The first of the U.S. Navy’s new aluminum Joint High Speed Vessels, the future USNS Spearhead (JHSV 1), completed builder’s sea trials on April 19 in the Gulf of Mexico.
Naval Sea Systems Command (NAVSEA) says that that the ship “performed well” during trials that encompassed over 50 demonstration events. “I have never witnessed a more problem-free builder’s sea trial than USNS Spearhead’s,” remarked Joe Rella, president and chief operating officer of Austal USA.
Highlights included operating the ship’s propulsion plant with four MTU 20V8000 M71L diesels at different power levels up to full power, reaching top speeds in excess of 35 knots; testing and calibrating communication and navigational systems; ride control systems testing; and pollution control systems tests. The ship’s four steerable Wartsila WLD 1400 SR water jets were tested, and the ship performed a series of high-speed turns to demonstrate stability and maneuverability, with the JHSV exhibiting “virtually no heeling motions throughout the radical turns,” according to Austal.
Capt. Henry Stevens, Strategic and Theater Sealift Program Manager (PMS 385), said in a press release that “getting Spearhead under way is a significant step in the ship’s steady progress toward entering the fleet.”
The next major milestones for JHSV 1 are acceptance trials – tentatively scheduled for mid-May – that will be conducted by the U.S. Navy’s Board of Inspection and Survey (INSURV) followed by delivery later this year – perhaps as early as Q2, 2012. In the interim, NAVSEA says that shipbuilder Austal will be busy closing out a number of open corrective actions in preparation for the acceptance trials.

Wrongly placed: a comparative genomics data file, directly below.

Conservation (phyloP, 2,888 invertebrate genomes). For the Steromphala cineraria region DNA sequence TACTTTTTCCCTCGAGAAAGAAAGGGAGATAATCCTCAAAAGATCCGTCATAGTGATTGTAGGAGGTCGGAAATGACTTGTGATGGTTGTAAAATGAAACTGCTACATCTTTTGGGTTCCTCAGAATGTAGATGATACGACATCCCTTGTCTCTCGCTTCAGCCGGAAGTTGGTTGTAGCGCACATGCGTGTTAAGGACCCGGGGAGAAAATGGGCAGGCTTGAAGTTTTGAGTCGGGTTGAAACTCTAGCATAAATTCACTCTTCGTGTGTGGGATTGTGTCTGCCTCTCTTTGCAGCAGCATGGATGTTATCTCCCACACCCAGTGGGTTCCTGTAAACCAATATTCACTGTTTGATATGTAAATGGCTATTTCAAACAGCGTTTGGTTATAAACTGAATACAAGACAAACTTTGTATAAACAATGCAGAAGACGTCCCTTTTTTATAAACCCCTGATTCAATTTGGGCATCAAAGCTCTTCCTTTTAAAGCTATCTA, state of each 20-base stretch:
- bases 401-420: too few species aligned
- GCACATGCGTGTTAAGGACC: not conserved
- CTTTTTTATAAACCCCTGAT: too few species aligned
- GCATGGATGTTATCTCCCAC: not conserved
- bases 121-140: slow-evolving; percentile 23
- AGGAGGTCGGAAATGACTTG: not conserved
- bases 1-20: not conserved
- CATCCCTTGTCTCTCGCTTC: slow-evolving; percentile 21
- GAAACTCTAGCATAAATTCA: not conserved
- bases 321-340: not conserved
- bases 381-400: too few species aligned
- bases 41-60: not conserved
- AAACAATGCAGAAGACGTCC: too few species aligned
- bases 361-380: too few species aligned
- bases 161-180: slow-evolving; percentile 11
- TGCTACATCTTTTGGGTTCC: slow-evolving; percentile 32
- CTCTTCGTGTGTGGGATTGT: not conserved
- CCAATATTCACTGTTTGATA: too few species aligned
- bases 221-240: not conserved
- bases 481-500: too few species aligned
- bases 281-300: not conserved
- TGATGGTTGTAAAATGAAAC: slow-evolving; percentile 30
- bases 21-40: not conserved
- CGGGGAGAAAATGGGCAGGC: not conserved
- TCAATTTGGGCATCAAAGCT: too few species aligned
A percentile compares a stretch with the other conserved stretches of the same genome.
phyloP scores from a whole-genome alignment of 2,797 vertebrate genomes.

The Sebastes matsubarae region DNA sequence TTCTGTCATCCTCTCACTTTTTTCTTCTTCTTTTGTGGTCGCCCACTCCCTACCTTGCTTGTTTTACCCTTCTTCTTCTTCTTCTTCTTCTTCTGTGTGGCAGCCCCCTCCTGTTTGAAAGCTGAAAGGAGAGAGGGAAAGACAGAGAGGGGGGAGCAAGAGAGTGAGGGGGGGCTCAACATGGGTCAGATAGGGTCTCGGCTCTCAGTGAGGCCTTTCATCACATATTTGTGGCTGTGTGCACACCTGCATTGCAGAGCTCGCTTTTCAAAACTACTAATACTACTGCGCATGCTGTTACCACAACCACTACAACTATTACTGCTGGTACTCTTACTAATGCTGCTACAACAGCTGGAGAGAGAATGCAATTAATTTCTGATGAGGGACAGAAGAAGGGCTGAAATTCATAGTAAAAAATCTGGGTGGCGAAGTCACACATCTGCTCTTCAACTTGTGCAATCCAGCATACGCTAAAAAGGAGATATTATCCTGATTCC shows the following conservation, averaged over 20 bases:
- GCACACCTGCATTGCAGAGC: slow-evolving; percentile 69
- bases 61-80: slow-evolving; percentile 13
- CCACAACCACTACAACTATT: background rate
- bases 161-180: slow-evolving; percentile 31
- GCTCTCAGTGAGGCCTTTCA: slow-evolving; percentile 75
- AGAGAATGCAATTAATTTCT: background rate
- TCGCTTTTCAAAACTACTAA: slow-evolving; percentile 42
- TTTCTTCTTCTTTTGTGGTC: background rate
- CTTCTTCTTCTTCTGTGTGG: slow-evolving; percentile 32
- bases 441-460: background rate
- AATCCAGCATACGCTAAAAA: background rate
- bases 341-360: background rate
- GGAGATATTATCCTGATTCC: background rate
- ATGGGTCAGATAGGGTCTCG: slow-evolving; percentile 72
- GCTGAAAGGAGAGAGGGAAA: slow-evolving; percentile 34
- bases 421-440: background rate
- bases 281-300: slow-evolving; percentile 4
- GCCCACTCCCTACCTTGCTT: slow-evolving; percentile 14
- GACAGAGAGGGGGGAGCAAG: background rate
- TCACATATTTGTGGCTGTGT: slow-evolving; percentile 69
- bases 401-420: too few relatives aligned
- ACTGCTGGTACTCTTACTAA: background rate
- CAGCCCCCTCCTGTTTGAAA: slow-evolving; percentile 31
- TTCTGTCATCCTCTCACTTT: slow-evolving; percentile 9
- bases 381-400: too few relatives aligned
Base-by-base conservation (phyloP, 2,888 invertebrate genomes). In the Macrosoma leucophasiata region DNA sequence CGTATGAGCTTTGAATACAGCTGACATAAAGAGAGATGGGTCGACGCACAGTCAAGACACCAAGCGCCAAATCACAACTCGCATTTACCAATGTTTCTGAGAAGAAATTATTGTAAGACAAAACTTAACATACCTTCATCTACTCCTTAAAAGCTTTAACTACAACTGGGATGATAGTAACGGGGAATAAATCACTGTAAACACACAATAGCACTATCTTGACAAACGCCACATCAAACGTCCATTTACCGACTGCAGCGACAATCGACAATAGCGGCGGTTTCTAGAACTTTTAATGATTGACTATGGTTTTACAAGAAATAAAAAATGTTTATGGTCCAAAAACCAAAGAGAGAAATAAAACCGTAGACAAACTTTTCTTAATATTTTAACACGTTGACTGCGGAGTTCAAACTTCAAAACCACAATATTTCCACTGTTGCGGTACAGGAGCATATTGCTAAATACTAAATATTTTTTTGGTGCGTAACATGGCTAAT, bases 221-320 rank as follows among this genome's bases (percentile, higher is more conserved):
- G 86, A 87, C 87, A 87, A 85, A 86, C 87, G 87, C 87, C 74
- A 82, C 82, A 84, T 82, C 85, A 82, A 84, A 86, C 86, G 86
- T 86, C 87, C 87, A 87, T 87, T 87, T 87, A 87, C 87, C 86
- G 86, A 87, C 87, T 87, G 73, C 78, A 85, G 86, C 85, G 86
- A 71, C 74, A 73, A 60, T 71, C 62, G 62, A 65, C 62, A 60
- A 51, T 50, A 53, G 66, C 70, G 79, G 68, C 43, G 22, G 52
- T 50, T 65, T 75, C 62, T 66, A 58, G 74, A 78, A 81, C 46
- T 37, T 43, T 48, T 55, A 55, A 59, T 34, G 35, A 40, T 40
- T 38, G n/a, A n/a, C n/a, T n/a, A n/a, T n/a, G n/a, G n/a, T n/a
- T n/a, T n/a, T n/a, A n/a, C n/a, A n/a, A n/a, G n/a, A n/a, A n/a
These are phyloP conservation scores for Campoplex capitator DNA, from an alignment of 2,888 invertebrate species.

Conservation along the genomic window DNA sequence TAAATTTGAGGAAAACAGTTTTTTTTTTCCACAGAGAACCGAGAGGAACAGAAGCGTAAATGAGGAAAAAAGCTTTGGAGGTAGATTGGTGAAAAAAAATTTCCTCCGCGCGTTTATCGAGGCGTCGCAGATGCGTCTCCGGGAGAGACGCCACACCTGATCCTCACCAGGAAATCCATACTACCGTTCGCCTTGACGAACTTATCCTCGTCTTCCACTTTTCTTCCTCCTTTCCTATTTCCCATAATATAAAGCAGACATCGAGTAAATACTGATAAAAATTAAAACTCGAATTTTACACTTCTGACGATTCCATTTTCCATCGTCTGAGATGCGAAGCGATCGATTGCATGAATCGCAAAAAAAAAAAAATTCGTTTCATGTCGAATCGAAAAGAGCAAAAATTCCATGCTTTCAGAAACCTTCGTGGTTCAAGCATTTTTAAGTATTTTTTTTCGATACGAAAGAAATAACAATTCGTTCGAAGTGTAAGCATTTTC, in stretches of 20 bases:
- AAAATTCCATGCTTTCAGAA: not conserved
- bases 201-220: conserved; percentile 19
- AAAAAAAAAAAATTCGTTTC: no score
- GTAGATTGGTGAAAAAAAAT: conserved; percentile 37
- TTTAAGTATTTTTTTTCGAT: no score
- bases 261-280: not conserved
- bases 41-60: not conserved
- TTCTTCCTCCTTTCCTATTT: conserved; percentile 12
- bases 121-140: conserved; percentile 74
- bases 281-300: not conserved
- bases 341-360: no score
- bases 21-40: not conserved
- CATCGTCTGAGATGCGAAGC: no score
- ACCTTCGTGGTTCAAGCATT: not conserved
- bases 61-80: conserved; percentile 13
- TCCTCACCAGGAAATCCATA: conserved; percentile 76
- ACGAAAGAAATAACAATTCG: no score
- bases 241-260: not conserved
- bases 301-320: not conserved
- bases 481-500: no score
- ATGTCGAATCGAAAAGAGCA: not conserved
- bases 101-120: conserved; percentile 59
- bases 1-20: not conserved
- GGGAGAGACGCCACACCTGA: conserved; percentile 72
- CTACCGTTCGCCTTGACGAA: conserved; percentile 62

After delivery, JHSV 1 will go through another set of post delivery tests & trials that are tentatively planned to last from the 3rd quarter FY 2012 through 1st quarter FY 2013.
JHSV 1 is a versatile, non-combatant transport ship that will be used for fast intra-theater transportation of troops, military vehicles, and equipment. The ship is being built by Austal USA, and is the first of a planned ten-ship program. The U.S. Navy had awarded contracts for nine of the ten vessels to be executed between FY09 and FY13 as part of a program that is potentially worth over US$1.6 billion according to Austal, although recent budget documents indicate DoD may cut back that buy.
JHSV is designed to commercial standards, with limited modifications for military use. The 103-meter-long catamaran vessel, with a full load displacement of 2,400 metric tons, is capable of transporting 600 short tons 1,200 nautical miles at an average speed of 35 knots. With a draft of 3.91 meters, it can operate in shallow-draft ports and waterways, interfacing with roll-on/roll-off discharge facilities, and on/off-load a combat-loaded M1A2 Abrams main battle tank using a 45-degree slewing articulated quarter ramp for rapid and efficient loading and offloading.
Other joint requirements include a NAVAIR Level 1 Class 2 certified flight deck flight deck to support day and night aircraft launch and recovery operations for a medium helicopter. JHSV 1 will have airline style seating for 312 embarked forces, with fixed berthing for 104. The ship’s complement is 42 persons.
In essence, the JHSV provides combatant commands (COCOMs) a 35-knot intra-theater transport capable of carrying combat ready units over 1,200 nautical miles with the ability to off-load troops and equipment in an austere environment without reliance on shore infrastructure.
Meanwhile, Austal announced that it is getting ready to perform the ceremonial keel laying of JHSV 3, the future Fortitude, on May 3, 2012.